Editor’s Note: Michael D’Antonio is the author of the book “Never Enough: Donald Trump and the Pursuit of Success” and co-author with Peter Eisner of “The Shadow President: The Truth About Mike Pence.” The opinions expressed in this commentary are those of the author. View more opinion articles on CNN.
It’s a scene that’s often depicted in Hollywood films: The bully picks on a smaller target and manages to paralyze everyone with fear. Then one day, a punch from an unexpected character draws blood. The bully’s vulnerability becomes apparent and suddenly all those who trembled join to fight their former tormentor. Feared but not loved, the bully is vanquished.
In politics, as in Hollywood, those who’d rather pick a fight than compromise – or, in Donald Trump’s case, act with basic decency – create the conditions for their own downfall. After Speaker of the House Nancy Pelosi’s announcement of a formal impeachment inquiry, there were early signs of the President’s weakness. While the knockout punch has not been delivered, Republicans who were previously staunch allies began to waver.
On Friday, former Sen. Jeff Flake told NPR that at least 35 GOP Senators would support impeaching Trump if they were allowed to vote in secret. “Anybody who has sat through two years, as I have, of Republican luncheons realizes that there’s not a lot of love for the President. There’s a lot of fear of what it means to go against the President, but most Republican senators would not like to be dealing with this for another year or another five years,” he said. Added to Democratic votes, Flake’s estimate of 35 Republicans would make for the two-thirds majority required to remove Trump from office.
As Flake suggests, Republican officials may fear Trump but they do not like him. Consider the President’s penchant for insults and demeaning nicknames and it’s easy to agree with Flake’s logic. Remember that then-candidate Trump mocked and disparaged Sens. Marco Rubio and Ted Cruz as “Little Marco” and “Lyin’ Ted” and you’ll understand why they might have little sympathy for him now.
Trump’s vulnerability was in clear view when Senate Majority Leader Mitch McConnell allowed the upper chamber to vote on a resolution urging the Trump administration to turn over the whistleblower complaint to Congress. The resolution passed unanimously in the GOP-controlled Senate.
The Senate is where the President will make his last stand if he’s subjected to an impeachment trial. Under normal circumstances, a President could expect his party to stick by him, but Trump has acted so outside the norms of the executive office that there’s no guarantee.
A few Republicans already broke with the President since Pelosi’s announcement. Sen. Mitt Romney was the first to say he was troubled by the Ukraine controversy. Sen. Ben Sasse of Nebraska noted there were “obviously some very troubling things” in the rough transcript of a call, which revealed Trump asked Ukraine’s president to investigate his Democratic rival Joe Biden. After the White House released the rough transcript, Sen. Pat Toomey of Pennsylvania said it was “inappropriate.”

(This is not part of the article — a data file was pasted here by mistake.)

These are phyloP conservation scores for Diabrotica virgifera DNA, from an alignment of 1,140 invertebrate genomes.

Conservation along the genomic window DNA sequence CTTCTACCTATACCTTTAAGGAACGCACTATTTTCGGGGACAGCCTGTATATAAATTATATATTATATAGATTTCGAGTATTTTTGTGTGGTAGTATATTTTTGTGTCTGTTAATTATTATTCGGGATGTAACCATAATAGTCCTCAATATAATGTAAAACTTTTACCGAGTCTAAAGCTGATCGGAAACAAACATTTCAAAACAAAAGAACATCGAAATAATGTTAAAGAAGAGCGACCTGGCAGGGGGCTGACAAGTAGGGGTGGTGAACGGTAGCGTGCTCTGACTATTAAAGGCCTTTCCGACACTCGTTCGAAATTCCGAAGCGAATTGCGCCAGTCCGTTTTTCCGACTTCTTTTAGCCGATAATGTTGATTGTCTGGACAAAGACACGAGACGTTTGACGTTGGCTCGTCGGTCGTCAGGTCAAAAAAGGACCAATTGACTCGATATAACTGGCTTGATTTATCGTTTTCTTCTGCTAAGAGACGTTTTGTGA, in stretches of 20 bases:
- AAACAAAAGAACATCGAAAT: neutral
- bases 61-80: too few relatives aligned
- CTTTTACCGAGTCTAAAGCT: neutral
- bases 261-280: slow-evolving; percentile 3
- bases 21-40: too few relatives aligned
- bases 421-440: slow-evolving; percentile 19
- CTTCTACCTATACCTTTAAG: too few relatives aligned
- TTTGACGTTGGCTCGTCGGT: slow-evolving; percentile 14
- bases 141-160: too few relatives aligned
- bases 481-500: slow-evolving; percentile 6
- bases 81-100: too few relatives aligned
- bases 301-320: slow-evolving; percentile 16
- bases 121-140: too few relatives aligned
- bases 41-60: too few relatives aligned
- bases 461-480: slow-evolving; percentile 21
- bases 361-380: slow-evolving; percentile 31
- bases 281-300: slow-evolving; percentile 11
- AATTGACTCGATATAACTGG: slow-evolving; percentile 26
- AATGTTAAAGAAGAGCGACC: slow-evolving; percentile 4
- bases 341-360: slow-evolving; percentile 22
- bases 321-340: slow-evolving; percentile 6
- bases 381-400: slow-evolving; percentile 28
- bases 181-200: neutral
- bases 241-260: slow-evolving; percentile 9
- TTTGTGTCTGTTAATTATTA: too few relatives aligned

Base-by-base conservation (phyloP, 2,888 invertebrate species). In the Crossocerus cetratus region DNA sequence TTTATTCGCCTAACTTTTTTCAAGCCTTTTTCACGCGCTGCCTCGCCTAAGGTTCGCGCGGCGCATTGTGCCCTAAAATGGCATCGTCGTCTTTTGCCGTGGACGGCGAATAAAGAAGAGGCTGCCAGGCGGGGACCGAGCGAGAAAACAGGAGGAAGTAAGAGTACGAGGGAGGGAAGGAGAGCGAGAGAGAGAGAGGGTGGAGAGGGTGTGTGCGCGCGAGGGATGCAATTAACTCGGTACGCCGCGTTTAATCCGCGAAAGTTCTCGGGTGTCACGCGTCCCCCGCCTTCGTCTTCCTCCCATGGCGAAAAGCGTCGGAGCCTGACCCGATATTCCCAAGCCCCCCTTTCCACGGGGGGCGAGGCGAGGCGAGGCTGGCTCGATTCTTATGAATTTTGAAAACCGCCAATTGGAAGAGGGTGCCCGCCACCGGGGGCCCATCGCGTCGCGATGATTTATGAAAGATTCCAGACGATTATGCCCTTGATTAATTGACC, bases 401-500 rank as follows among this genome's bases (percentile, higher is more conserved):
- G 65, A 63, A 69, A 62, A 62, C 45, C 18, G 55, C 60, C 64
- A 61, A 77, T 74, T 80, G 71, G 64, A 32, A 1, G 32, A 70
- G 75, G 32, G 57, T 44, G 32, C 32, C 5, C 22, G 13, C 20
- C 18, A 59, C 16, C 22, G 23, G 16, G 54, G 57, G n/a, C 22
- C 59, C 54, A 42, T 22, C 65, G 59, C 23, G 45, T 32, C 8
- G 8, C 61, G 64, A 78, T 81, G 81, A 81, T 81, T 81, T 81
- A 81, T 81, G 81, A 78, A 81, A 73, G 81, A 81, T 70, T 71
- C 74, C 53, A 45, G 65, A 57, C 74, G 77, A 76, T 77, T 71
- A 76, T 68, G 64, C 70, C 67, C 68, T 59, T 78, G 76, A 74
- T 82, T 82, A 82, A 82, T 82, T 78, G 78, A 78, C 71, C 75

Romney, it should be recalled, was subjected to an embarrassing pantomime of an interview for the secretary of state before Trump selected Rex Tillerson over him. Sasse, who will seek re-election in 2020, quietly accepted Trump’s recent endorsement earlier this month. In light of the President’s woes, Sasse seems unconcerned now about courting his wrath. These murmurs of dissent reflect an important shift among Republicans who heretofore quaked at the prospect of a blast from Trump’s Twitter fingers or the humiliation of a sarcastic nickname.
The aggressive style that Trump has brought to national politics is consistent with the man he has always been. During his days as a real estate developer, and later as a media star, he provoked fights with everyone from former New York Mayor Ed Koch to comedian Rosie O’Donnell, never hesitating to insult an opponent’s physical appearance, intelligence, or competence. It was in this time that he began explaining his aggression by saying that he responded when attacked – and felt justified hitting back much harder.
Once he jumped into the 2016 race for president, the hit-harder argument became such a trademark for Trump that even his wife Melania would repeat it in her speeches. “As you may know by now,” she said in April 2016, “when you attack him, he will punch back 10 times harder. No matter who you are, a man or a woman, he treats everyone equal.”
Some people might think a 10-times-harder policy is intentionally threatening and disproportional. And of course, the President, who is notoriously thin-skinned and quick to take offense, often interprets fair criticism, petty snipes, and serious challenges as attacks that warrant public responses.
Combine his endless appetite for fighting – “I like fights, all kinds of fights” he told me in 2014 – and the victim’s mentality he holds, and you get a man who finds himself in constant conflict. You also get a man who craves loyalty but inspires only fear and resentment.
The President achieved his dominance over the GOP by making just about everyone in the party afraid of him. This will work for as long as they believe he is truly powerful. Now that the cracks are beginning to show, he cannot count on anyone’s genuine affection or loyalty. And he has given those who will control his fate reason to regard him as expendable.